For competitive bitcoin miners, there’s only one kind of chip worth buying and its production is dominated by Bitmain Technologies Ltd., a closely held company in China.
Investors will soon get a chance to invest in its only major competitor, Bitfury Group Ltd., which is backing a Canadian company that’s set to debut on the TSX Venture Exchange this month. That will give the firm, known as Hut 8 Mining Corp., a platform to raise money to wrest market share away from Bitmain.
“Hut 8 is a proxy for Bitfury in North America, that’s all it is,” says Sean Clark, chief executive officer of Vancouver-based Hut 8. Bitfury — the biggest Bitcoin miner outside China — already has 172 megawatts of data centers globally, has mined over a million tokens, and estimates its most recent annual revenue was $350 million, according to investor documents.
Bitfury’s push to expand is timely. Bitmain is among those impacted by the Chinese government crackdown on its crypto industry, which threatens the nation’s dominant role in the world of cryptocurrencies.
“This is about access to capital and scale,” says Clark. “We found a perfect vehicle to capitalize incredibly quickly. Bitfury now is going to rebalance the global network.”
He said the listing won’t be deterred by recent market turmoil, including Bitcoin’s plunge to a nearly three-month low last week.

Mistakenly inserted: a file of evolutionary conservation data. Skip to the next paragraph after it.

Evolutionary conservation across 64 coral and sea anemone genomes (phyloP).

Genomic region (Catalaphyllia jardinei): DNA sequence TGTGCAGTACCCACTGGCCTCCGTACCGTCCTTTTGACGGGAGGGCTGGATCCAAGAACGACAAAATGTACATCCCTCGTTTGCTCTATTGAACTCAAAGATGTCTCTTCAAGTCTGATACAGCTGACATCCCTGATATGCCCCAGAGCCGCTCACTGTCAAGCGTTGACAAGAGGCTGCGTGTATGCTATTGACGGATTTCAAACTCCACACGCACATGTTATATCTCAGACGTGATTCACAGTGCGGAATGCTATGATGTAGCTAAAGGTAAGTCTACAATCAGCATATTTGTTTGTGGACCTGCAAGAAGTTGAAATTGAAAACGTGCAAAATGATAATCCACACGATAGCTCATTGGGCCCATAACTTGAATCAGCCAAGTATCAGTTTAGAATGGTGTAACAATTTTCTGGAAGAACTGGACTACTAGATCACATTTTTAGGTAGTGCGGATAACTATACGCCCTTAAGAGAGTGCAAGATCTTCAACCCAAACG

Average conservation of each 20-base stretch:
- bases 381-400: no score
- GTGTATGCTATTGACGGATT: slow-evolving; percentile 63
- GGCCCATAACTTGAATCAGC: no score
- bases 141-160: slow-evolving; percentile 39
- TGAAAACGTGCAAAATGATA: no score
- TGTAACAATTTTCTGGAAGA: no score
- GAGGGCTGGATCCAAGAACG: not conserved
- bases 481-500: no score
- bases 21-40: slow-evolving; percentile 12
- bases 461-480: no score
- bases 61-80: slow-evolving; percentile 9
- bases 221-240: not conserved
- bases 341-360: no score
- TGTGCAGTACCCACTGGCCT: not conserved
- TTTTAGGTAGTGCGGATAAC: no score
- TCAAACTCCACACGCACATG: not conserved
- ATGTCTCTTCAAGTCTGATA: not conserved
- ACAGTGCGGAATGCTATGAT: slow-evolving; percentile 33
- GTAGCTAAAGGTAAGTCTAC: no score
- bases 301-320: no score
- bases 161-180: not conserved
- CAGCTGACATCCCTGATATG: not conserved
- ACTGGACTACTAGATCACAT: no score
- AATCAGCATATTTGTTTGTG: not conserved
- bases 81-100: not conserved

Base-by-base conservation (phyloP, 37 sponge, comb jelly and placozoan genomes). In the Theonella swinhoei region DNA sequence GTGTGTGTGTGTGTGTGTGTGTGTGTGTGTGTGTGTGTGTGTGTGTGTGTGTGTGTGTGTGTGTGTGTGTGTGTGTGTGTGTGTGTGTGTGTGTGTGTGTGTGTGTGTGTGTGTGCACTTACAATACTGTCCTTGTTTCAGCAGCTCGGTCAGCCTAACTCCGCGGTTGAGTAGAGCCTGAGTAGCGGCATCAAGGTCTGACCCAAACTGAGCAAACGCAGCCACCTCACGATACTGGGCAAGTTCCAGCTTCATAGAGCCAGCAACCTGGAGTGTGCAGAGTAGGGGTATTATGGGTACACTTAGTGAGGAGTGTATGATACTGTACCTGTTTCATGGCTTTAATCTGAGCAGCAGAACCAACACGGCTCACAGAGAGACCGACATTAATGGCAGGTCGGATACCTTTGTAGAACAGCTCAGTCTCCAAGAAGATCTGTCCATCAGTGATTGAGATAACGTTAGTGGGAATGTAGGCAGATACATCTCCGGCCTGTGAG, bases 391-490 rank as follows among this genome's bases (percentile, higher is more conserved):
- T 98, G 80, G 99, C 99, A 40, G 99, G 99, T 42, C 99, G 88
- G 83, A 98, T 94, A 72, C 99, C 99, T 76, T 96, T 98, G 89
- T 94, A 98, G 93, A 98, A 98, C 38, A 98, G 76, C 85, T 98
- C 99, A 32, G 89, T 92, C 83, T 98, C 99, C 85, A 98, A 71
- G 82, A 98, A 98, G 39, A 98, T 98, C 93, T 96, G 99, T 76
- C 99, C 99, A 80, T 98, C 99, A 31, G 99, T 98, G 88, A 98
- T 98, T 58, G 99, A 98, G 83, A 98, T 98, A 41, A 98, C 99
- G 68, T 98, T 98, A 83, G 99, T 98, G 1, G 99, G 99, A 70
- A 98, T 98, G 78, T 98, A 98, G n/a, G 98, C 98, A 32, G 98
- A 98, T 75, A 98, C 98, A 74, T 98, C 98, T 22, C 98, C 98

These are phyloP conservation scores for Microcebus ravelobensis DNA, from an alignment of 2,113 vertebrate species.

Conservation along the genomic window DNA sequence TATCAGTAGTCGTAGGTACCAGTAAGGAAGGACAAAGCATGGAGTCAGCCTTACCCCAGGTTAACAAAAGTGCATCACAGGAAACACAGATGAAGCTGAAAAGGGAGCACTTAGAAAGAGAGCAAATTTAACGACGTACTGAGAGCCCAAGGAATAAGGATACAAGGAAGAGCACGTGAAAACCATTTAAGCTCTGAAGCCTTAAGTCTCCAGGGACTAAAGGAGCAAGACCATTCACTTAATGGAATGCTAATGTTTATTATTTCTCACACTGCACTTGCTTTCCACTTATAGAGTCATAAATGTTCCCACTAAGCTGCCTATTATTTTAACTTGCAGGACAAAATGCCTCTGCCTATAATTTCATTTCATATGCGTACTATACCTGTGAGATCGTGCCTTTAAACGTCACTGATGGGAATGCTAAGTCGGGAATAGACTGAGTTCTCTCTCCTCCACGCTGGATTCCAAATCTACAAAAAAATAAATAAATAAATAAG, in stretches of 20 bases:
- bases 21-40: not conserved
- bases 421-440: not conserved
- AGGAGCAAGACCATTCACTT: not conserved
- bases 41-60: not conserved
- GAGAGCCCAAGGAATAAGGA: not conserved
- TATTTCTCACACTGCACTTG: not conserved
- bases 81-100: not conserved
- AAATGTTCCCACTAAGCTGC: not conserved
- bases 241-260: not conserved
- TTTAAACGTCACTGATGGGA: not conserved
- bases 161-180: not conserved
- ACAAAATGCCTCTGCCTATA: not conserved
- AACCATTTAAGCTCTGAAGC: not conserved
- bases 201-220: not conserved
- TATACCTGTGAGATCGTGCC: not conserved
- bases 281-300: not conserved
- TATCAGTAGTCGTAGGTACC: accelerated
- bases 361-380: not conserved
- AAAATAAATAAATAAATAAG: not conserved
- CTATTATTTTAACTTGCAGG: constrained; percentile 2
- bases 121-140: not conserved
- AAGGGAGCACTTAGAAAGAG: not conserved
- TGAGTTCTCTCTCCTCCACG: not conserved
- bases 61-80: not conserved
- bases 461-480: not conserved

“We are long-term bullish on the price of Bitcoin so we expect volatility like this to occur,” he said.
Following the transaction, Hut 8 Mining will be 49 percent owned by Bitfury, with the rest owned by insiders and private placement investors. By mid-2018, it will have acquired 60 megawatts of Bitfury’s mining farms in Canada and have an exclusive agreement with Bitfury to develop new data centers in the U.S., Canada and Mexico, according to an investor presentation. Mike Novogratz, the former hedge fund manager-turned-crypto evangelist, is also backing the deal.
The name chosen for the new listing hints at a battle underway in a critical hardware market underpinning Bitcoin. Hut 8 is the name of the facility where British mathematician Alan Turing broke the enigma code that helped determine the outcome of World War II.